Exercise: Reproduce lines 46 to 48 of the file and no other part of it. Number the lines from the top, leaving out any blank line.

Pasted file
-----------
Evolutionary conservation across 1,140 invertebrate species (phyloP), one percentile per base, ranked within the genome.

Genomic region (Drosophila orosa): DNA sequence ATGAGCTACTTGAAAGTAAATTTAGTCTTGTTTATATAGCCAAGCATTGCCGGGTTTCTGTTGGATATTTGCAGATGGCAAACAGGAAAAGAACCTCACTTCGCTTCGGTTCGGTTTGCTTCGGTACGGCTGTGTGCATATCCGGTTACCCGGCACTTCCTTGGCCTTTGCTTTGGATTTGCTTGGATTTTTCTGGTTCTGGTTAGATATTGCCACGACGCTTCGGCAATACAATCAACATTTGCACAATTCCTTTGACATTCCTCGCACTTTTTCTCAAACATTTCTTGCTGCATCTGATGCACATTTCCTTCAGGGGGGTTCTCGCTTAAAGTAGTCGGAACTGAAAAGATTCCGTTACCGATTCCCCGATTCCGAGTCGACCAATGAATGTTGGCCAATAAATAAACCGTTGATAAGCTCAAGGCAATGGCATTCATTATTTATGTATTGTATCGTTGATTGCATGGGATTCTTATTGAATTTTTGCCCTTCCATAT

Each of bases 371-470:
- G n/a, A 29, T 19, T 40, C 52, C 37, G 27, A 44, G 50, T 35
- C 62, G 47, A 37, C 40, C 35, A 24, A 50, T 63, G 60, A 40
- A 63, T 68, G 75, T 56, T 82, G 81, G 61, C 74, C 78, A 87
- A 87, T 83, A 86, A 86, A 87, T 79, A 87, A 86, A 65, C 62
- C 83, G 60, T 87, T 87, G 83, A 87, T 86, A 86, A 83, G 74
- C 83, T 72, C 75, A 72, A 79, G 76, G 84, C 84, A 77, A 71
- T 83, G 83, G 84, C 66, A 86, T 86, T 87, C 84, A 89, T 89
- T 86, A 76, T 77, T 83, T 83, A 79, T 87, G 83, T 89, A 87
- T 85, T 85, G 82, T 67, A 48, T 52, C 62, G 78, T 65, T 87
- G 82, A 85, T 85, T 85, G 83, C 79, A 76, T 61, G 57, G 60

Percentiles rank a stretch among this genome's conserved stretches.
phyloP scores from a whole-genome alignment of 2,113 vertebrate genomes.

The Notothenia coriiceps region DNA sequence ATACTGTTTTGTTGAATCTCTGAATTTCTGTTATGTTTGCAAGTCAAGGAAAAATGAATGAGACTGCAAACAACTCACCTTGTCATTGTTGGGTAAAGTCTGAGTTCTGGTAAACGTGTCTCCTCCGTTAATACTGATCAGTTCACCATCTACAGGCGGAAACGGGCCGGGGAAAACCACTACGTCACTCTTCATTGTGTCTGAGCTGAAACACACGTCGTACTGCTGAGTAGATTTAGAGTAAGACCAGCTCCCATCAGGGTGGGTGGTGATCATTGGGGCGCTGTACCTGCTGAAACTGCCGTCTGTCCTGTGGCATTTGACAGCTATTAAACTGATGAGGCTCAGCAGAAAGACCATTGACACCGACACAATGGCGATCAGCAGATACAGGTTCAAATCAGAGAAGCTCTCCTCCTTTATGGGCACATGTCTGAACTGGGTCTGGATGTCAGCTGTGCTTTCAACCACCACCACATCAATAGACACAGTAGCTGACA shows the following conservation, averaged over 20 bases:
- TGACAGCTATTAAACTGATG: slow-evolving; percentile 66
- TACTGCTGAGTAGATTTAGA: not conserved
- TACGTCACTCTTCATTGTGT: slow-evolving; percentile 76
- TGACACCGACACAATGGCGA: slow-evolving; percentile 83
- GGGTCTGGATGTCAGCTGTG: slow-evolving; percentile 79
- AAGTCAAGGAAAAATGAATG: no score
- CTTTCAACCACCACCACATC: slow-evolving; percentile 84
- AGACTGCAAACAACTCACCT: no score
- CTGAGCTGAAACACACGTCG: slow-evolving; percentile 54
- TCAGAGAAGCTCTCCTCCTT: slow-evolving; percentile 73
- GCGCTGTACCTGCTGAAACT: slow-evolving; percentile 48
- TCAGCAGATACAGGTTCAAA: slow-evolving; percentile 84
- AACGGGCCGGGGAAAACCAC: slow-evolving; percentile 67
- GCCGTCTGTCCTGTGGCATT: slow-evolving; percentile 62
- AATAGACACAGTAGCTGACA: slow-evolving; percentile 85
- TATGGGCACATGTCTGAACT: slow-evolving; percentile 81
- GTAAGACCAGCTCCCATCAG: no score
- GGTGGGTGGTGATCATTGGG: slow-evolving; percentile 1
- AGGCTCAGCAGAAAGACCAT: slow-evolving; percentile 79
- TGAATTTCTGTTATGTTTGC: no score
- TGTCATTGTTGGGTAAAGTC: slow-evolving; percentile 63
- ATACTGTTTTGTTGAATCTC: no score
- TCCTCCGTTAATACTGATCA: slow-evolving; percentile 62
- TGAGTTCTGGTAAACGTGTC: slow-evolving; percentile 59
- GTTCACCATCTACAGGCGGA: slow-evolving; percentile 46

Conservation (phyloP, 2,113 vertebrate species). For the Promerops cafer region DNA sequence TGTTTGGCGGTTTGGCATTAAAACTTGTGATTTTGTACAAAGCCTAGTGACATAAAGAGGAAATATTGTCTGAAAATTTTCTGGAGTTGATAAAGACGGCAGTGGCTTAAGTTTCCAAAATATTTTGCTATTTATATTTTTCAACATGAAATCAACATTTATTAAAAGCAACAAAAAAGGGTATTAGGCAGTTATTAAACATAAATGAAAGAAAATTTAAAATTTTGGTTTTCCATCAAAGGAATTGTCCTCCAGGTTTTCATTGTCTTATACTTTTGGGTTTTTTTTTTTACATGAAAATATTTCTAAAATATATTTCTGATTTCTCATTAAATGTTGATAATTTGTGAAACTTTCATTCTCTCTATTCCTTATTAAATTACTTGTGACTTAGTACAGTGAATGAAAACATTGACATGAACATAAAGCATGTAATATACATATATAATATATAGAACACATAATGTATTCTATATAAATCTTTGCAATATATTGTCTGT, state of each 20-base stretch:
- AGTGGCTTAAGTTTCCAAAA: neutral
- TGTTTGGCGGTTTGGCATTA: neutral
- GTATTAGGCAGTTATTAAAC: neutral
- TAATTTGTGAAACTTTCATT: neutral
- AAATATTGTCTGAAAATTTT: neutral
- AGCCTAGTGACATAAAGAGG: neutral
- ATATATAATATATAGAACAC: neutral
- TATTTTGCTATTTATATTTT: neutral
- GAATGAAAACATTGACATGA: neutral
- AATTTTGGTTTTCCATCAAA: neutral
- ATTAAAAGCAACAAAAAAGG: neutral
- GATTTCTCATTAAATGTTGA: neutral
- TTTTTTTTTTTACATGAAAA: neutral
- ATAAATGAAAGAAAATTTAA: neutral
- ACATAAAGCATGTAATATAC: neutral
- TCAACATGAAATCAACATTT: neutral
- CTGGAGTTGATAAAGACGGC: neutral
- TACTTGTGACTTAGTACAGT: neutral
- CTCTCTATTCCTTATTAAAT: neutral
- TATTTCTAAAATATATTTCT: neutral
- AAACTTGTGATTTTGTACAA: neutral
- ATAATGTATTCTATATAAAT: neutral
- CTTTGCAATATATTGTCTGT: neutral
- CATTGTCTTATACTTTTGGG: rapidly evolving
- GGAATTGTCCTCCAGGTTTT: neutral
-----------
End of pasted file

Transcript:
- TAATTTGTGAAACTTTCATT: neutral
- AAATATTGTCTGAAAATTTT: neutral
- AGCCTAGTGACATAAAGAGG: neutral